I am afraid of flying. I am frightened whenever I get on an airplane. This is a strange thing for a person who flies as much as I do. I mean, I live on a remote Alaskan island, no roads on or off with a ferry system decimated by politicians who view us as chess pawns. It’s a strange thing for someone who made his living as a foreign aid worker, constantly flying from place to place.
The night before flying I take an anti-anxiety tranq. I often take one during the flight. I have good reason to feel uneasy when I get into that tin tube. When I was 17, I watched stuff fall off the engine pod of our prop driven Super Connie. It dropped into the ocean off the Jersey shore. Our YMCA delegation had taken off from Wilmington-New Castle International Airport (A runway and row of Quonsets) in Delaware. We were headed for a European summer study tour. The stewardess (they weren’t called flight attendants then) said we had neglected to take on enough fuel to deal with headwinds so we were returning to Delaware to top up and for a “special treat.” We would be “ground fed” rather than having to eat airplane food. One wag in the row in front of me yelled out: “Gas ain’t all you’re missin’ lady.”
Our flight left from Wilmington-New Castle International Airport because New York’s Idlewild (now JFK) withdrew the airline’s permission to operate. We were bused down the Jersey Turnpike to Delaware and herded into a Quonset while they readied the plane, not readied it enough it would seem We took off over Delaware Bay, flew over Cape May and dropped engine parts somewhere off Ship Bottom. Back at Wilmington-New Castle International Airport were herded back into the Quonset hut where someone handed each of us a hamburger, a bag of Fritos and an orange soda. After an hour or so it was back over the Jersey Shore and out to sea. Somewhere over the Gulf of St. Laurence the lights went out, one engine sputtered and the propeller feathered. We landed in Gander, Newfoundland on three engines with no cabin lights and sat for 11 hours while they rolled some scaffolding up to the wing and worked on the engine.
We were only teenagers but somehow someone got a hold of some cheap Canadian airport whisky and we learned the advantages of self-medicating before getting on an airplane. We arrived in Europe late, I say Europe because Paris, Orly airport withdrew the airline’s landing certificate and we diverted to Brussels and bused to Paris, 36 hours late, at dawn. Instead of checking into our hostel we traded buses, were handed a baguette and set out on the scheduled tour. Someone produced several bottles of red wine. By the time we got to the hostel a third of us were hungover or just plain sick.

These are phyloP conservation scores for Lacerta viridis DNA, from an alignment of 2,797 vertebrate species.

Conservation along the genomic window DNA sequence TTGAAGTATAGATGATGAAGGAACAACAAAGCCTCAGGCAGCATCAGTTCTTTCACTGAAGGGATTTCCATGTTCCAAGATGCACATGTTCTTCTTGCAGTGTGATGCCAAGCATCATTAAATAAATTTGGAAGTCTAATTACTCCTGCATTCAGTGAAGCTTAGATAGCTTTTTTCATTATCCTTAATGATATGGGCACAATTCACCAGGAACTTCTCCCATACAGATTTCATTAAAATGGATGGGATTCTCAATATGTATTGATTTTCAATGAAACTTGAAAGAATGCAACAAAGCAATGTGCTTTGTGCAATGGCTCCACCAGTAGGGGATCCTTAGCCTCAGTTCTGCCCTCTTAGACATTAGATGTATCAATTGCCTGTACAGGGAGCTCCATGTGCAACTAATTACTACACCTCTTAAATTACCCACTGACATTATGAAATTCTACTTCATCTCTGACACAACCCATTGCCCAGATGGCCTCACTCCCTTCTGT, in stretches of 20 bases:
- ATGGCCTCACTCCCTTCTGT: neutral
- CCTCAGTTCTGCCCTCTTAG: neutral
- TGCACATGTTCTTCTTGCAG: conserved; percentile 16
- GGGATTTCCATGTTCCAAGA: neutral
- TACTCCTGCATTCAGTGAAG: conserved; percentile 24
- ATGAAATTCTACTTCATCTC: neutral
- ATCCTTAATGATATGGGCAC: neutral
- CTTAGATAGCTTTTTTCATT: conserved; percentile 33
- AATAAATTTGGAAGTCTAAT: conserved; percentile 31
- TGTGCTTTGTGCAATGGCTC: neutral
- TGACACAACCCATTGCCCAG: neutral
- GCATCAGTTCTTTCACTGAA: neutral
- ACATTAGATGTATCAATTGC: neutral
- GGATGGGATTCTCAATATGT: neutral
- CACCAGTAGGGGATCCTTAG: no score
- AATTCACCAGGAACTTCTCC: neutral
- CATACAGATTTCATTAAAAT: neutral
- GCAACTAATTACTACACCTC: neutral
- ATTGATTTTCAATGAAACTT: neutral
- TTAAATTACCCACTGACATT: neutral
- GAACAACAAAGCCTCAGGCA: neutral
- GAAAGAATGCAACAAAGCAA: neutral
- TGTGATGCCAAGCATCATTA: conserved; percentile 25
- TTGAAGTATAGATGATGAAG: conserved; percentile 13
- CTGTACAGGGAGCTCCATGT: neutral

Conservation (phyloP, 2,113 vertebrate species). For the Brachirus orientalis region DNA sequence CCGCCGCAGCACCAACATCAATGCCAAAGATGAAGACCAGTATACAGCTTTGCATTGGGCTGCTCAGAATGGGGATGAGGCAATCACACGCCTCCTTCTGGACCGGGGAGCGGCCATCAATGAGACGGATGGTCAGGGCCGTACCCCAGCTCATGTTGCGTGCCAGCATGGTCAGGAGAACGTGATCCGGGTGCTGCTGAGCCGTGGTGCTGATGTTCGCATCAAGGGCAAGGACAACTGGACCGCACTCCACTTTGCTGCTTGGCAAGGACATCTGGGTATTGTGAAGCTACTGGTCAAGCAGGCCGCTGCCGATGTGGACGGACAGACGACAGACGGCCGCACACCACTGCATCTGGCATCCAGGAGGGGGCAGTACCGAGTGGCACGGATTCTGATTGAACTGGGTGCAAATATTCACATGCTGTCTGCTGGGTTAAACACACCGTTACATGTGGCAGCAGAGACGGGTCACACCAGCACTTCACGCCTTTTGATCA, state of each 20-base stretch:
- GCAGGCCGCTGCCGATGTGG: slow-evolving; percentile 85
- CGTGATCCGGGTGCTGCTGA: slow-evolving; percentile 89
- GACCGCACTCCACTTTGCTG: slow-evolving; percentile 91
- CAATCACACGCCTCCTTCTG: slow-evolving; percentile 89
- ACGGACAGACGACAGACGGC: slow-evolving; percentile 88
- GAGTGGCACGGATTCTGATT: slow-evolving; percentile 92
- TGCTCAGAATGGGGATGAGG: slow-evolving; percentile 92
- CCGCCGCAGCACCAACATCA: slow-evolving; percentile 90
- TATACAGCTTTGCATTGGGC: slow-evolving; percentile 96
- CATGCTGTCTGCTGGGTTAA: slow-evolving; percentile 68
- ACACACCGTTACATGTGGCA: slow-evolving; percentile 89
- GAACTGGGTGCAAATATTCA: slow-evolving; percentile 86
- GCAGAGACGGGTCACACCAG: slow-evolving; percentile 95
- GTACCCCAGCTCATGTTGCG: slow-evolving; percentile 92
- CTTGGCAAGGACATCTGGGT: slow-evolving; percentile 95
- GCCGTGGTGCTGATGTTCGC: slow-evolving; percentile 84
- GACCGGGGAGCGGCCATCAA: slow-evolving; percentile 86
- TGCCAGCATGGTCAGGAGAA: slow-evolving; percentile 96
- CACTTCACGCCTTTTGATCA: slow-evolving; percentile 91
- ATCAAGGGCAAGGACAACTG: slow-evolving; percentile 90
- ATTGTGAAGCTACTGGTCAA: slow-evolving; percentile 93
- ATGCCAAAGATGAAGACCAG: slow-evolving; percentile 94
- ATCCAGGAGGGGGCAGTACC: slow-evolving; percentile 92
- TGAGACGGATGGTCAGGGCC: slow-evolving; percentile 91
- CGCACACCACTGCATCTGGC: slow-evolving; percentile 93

Since then, I have walked away from a plane wreck in the twin cities when a Beach 99 landing gear collapsed on landing, the wing hit the ground, we did a loop and I popped the window over the wing and got out of the plane — fast. Then there was the flight from Minneapolis to Seattle where we lost cabin pressure. It was in the days before deregulation and I had a whole row of seats to myself. I was sleeping and woke when a woman wearing a respirator tried to put a yellow cup over my nose and mouth. I looked out the window, we were losing altitude, decided I was dreaming, at least that was my hope, and tried to refuse the mask and go back to sleep. Suzi, who was across the isle remembers shouting “stop fighting and put the damn thing on.” I woke up. The bag did not inflate.
Then there was the flight from Nairobi to Amsterdam. I had just finished an AID stint in South Sudan. The Flight Attendant announced that one of the door seals had not seated correctly, we were slowly losing pressure and after doing a scenic 180 around Mt. Kenya were heading back to Kenyatta Airport. We landed in a 747 with a full load of gas and blew ALL the landing gear tires at once. I come by my fear of flying honestly.
But I do fly, and at times I enjoy it, especially on the Alaska Airlines “Milk Run” up and down the coast between Seattle and Anchorage, the plane making stops in towns along the way with enough take offs and landings to allow a fine view of our coastline.
And anxiety does not stop me from flying for entertainment. I’ve made a glacier ski plan landing on Denali and flown over the Nazca Lines in Peru. My friend Dave was celebrating his 75th birthday and we went flightseeing together with Alaska Seaplanes and an experienced bush pilot. I did take an anti-anxietant the night before and I was nervous climbing into the back seat of the Cessna 206 aircraft but, as with every flight I have taken so far, it was worth it. Even the bad ones have given me stories.
Here are some pics.
For more pictures of this flightseeing trip, ones flying over the Kruzof Island volcanic field, please click here.